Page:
Minimum Wage

If you can work full-time on the minimum wage and still be in poverty, the minimum wage has FAILED. The Minimum wage first appeared in the National Industrial Recovery Act, but was called out by the Supreme Court. It would be defeated here, and reappear 5 years later in the Fair Labor Standards Act of 1938.

The background of the M.W. is actually fairly interesting. It was part of the N.L.R.A. in the beginning but was called out not due to the wage itself but due to the pressures Roosevelt was trying to put onto businesses for not conforming too the wage, because it wasn’t a required wage but rather one that if used would enable the businesses to have an edge in determining various aspects of business. The Supreme Court ruled the law unconstitutional.

But he’d get it through, by giving his suggested wage to government workers beginning in 1937, forcing private businesses to also begin to use the same wage in order to retain employees. He managed to get it in one state, Washington, and then a federal bill got passed.

F.D.R. once said : “In my Inaugural I laid down the simple proposition that nobody is going to starve in this country. It seems to me to be equally plain that no business which depends for existence on paying less than living wages to its workers has any right to continue in this country. By “business” I mean the whole of commerce as well as the whole of industry; by workers I mean all workers, the white collar class as well as the men in overalls; and by living wages I mean more than a bare subsistence level-I mean the wages of decent living.”

F.D.R. believed that the Minimum wage was a living wage. And so do I. Do you?

Some sources:

We need to know the history and purpose of the minimum wage. We need to remember that history. The minimum wage is meant to be a living wage. Not a wage that entraps workers in poverty.

Minimum Wage

3 thoughts on “Minimum Wage

  1. Perhaps you should read a little more history of the depression era. Whether a wage is a “Living Wage” or not is a social judgement and not an economic one. The old saying that if wishes were horses beggars would ride illustrates this concept of reality versus wishful thinking. No one holds a gun to the head of a worker ands says he must accept the wage given. Indeed, a man or woman is free to find better work in terms of wage, benefits, and the like. If there is no better work available then we might ask why. This may be due to lack of skills that command a higher price in the market. If I grow apples and bring my bushels to market the price I might obtain is dependent on a number of factors. If the apples have been picked late and over ripe I have no right to asset that I must have a minimum price paid and that all my apples must be sold. So why should I be paid a premium for my lack of saleable skills on the open market? If I must compete with others like myself for positions that may number fewer than those who seek such positions, why should those positions be paid far more than they are worth? The higher the floor of the minimum wage the fewer positions that become available. We already face a time where not only have minimum wage jobs been outsources to foreign countries but robots are now replacing such labor cheaply. Your insistence on a “living Wage” dooms more unskilled labor to starvation than it does to solve the problem of hunger.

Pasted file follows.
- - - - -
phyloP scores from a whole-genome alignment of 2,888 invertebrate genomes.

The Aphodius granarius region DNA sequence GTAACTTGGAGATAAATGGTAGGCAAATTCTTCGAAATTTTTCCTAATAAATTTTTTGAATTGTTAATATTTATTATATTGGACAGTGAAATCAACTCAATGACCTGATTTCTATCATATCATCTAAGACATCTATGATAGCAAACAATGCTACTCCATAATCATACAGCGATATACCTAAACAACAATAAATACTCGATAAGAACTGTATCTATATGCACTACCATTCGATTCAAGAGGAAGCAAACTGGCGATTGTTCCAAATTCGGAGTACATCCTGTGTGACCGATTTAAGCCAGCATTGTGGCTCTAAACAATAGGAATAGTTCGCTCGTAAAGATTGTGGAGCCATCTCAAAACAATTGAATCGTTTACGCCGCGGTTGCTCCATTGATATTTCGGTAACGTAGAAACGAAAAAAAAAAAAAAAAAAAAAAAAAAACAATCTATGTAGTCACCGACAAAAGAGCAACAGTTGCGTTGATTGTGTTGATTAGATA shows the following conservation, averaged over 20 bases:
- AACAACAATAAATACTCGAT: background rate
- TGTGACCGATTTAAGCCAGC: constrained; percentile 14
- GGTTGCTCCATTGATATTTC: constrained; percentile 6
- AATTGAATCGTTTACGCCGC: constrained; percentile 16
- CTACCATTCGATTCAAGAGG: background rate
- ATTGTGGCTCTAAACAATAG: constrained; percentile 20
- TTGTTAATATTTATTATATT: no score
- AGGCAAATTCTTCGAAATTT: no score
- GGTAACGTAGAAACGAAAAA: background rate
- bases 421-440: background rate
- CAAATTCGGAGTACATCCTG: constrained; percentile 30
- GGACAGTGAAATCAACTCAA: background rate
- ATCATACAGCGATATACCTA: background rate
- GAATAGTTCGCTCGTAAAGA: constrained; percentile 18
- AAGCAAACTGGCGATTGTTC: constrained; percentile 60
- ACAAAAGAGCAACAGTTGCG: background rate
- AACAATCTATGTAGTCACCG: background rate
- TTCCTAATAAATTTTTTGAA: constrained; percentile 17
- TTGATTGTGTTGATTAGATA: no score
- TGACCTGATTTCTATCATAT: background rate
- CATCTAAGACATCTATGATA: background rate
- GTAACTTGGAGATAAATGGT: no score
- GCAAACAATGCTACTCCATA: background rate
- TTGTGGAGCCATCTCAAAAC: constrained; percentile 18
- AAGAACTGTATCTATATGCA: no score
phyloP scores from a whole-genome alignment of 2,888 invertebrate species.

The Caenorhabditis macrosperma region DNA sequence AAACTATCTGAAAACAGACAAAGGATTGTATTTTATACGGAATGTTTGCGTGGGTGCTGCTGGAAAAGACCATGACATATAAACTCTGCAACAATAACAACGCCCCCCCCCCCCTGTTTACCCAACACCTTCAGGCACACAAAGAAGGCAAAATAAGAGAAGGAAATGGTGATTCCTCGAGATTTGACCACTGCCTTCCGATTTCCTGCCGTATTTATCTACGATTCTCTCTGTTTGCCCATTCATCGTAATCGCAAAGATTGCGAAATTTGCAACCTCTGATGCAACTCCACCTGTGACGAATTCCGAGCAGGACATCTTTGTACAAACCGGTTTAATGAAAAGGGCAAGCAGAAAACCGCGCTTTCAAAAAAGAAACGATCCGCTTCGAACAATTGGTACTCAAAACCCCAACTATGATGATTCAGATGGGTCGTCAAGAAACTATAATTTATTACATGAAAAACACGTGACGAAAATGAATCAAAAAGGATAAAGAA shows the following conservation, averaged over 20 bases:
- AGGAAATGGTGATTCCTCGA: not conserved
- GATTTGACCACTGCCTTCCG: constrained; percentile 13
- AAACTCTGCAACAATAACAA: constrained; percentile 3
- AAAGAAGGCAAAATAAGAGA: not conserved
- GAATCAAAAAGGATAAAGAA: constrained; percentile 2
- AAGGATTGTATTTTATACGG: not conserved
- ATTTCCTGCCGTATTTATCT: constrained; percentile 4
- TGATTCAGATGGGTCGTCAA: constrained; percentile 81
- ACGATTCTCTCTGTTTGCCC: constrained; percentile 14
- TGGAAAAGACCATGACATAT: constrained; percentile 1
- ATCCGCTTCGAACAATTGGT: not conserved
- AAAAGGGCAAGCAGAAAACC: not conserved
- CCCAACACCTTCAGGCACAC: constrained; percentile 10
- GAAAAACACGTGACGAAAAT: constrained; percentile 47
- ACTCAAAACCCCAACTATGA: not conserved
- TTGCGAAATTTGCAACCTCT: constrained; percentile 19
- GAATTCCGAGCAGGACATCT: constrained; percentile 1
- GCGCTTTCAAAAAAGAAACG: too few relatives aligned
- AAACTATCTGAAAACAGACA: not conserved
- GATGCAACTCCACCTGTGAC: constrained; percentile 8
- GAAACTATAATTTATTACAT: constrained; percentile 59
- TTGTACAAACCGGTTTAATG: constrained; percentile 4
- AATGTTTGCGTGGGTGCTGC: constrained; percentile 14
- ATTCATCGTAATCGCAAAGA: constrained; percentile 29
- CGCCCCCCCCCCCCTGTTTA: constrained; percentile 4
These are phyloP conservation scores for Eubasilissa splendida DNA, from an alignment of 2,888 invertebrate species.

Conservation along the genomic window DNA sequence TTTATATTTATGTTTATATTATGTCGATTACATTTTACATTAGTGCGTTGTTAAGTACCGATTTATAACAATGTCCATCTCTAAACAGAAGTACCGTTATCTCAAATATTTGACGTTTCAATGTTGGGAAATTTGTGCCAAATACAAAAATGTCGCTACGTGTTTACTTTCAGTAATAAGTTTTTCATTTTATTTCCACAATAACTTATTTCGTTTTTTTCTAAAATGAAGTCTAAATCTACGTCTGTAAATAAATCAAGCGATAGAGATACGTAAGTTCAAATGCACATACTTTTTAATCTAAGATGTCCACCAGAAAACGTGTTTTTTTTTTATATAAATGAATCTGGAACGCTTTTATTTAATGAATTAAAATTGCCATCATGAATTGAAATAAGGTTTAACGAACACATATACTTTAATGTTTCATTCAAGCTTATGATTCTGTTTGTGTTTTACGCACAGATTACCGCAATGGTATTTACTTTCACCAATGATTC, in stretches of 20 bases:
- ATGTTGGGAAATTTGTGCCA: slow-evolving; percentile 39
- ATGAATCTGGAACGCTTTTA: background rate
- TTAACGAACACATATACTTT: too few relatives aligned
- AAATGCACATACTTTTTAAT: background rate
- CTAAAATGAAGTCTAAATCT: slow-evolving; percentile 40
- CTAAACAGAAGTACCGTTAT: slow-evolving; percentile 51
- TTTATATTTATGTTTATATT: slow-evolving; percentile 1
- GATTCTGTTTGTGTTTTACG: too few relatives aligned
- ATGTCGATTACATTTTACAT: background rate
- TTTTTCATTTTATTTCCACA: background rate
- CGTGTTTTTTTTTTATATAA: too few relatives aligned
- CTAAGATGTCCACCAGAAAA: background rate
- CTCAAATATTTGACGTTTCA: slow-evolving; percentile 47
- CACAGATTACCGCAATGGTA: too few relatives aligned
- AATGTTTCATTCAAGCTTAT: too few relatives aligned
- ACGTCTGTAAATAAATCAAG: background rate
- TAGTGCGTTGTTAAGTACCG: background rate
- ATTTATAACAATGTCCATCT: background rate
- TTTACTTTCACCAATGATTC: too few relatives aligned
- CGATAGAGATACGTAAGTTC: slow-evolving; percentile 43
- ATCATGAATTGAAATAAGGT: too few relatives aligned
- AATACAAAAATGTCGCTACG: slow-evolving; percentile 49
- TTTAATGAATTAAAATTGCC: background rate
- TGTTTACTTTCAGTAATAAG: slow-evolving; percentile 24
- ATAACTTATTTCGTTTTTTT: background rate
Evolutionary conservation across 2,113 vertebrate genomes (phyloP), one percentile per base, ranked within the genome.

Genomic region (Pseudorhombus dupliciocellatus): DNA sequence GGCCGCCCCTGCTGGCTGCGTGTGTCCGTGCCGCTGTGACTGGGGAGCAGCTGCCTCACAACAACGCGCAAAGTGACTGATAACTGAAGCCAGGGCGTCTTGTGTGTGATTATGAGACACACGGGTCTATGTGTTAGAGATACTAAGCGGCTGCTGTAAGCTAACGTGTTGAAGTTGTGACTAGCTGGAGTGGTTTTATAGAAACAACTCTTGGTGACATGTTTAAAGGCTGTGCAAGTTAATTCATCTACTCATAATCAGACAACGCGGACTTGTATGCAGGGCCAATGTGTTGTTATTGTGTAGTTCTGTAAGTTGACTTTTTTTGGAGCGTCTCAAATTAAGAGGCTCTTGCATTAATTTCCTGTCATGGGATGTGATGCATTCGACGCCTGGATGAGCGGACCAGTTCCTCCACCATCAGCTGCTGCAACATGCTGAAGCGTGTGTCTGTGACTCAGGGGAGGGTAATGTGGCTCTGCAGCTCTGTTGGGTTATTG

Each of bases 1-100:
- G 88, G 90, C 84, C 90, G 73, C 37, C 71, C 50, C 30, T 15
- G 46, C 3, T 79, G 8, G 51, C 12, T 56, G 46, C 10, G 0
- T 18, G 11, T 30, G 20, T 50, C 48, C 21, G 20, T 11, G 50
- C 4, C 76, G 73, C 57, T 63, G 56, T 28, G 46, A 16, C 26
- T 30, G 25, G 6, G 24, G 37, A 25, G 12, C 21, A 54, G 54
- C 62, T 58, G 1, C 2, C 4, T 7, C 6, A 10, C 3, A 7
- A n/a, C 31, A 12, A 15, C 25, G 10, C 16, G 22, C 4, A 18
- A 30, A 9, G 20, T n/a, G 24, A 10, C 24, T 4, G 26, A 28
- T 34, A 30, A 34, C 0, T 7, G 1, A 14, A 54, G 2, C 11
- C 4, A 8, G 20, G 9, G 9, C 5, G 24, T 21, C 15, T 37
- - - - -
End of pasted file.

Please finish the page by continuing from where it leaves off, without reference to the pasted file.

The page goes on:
FDR was trying to restore the economy by creating unions and corporate oligarchies, cartels that would set prices higher to assure profits and wage increases. The Supreme Court pointed out that his policies and laws contravened both constitutional law and previous laws passed against such abuses. Essentially FDR, like many liberals of the time thought that all that was needed to end the depression was to spend more money. You might call it spending your way to wealth. We face the same problem today with world wide depression about to crash on top of our collective heads. We have been spending our way to wealth with excessive credit turned to excessive debt. Debt is a claim on future earnings, if there be any. At the rate of spending it is unlikely that we shall see much i9n the way of future earnings. It’s a mathematical problem. Two plus two always equals four and never any other number no matter how good your intentions might be.

    Of course you will tell me I don’t know what I am talking about and that I am wrong and that morally you are correct. But moral positions don’t pay the rent or put food on the table. Its paid work that does that. And its the value of our skills that matter, not the morality of our thinking. Only time will tell if you or I are right. And if you are wrong, what then? If I am wrong, then all will be right with the world and everyone will see great economic growth and high living wages.


  2. I’d be interested in seeing statistics because many different studies have shown that having a living wage isn’t by definition an evil to be avoided because work is outsourced. That isn’t the case in actuality.

    “Your insistence on a “living Wage” dooms more unskilled labor to starvation than it does to solve the problem of hunger.” I don’t know… I’ve heard that before, but it doesn’t seem to be mired in reality. Plus if that’s the case, perhaps we could implement other alternatives, such as a social safety net for those who don’t reach the poverty line, or a supplemental guaranteed income (“basic income”) for everyone. What’s your alternative, if not raising the wage?


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